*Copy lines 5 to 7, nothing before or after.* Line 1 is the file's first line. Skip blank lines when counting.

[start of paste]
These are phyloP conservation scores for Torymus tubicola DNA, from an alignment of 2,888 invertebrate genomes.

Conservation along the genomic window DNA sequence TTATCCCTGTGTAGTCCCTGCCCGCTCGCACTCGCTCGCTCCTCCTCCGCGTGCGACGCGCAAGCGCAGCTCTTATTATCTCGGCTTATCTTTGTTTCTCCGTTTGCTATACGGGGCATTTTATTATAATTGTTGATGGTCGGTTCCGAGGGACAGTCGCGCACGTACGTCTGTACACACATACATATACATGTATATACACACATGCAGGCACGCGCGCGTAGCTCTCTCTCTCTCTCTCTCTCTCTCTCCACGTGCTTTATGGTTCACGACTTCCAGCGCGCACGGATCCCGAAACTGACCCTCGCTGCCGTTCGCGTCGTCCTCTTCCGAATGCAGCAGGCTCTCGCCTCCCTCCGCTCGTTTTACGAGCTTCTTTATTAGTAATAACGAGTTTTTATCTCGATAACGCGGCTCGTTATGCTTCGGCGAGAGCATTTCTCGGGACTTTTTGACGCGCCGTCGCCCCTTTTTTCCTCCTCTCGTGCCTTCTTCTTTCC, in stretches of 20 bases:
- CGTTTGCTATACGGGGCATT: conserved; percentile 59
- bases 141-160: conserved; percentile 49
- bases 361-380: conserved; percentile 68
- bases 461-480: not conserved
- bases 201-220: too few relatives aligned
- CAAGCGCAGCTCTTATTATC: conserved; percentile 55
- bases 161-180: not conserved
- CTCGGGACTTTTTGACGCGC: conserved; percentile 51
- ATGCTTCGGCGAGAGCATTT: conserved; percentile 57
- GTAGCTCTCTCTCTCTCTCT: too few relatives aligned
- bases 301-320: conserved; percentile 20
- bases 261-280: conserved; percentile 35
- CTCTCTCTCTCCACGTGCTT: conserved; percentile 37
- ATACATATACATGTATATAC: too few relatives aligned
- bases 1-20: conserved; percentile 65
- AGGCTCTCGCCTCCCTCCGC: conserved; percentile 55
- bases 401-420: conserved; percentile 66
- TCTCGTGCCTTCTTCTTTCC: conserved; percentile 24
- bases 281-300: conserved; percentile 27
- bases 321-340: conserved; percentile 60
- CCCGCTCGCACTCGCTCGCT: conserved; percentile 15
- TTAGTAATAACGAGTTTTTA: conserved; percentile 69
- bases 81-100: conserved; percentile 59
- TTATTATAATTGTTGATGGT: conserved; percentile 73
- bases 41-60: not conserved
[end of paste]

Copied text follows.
- bases 361-380: conserved; percentile 68
- bases 461-480: not conserved
- bases 201-220: too few relatives aligned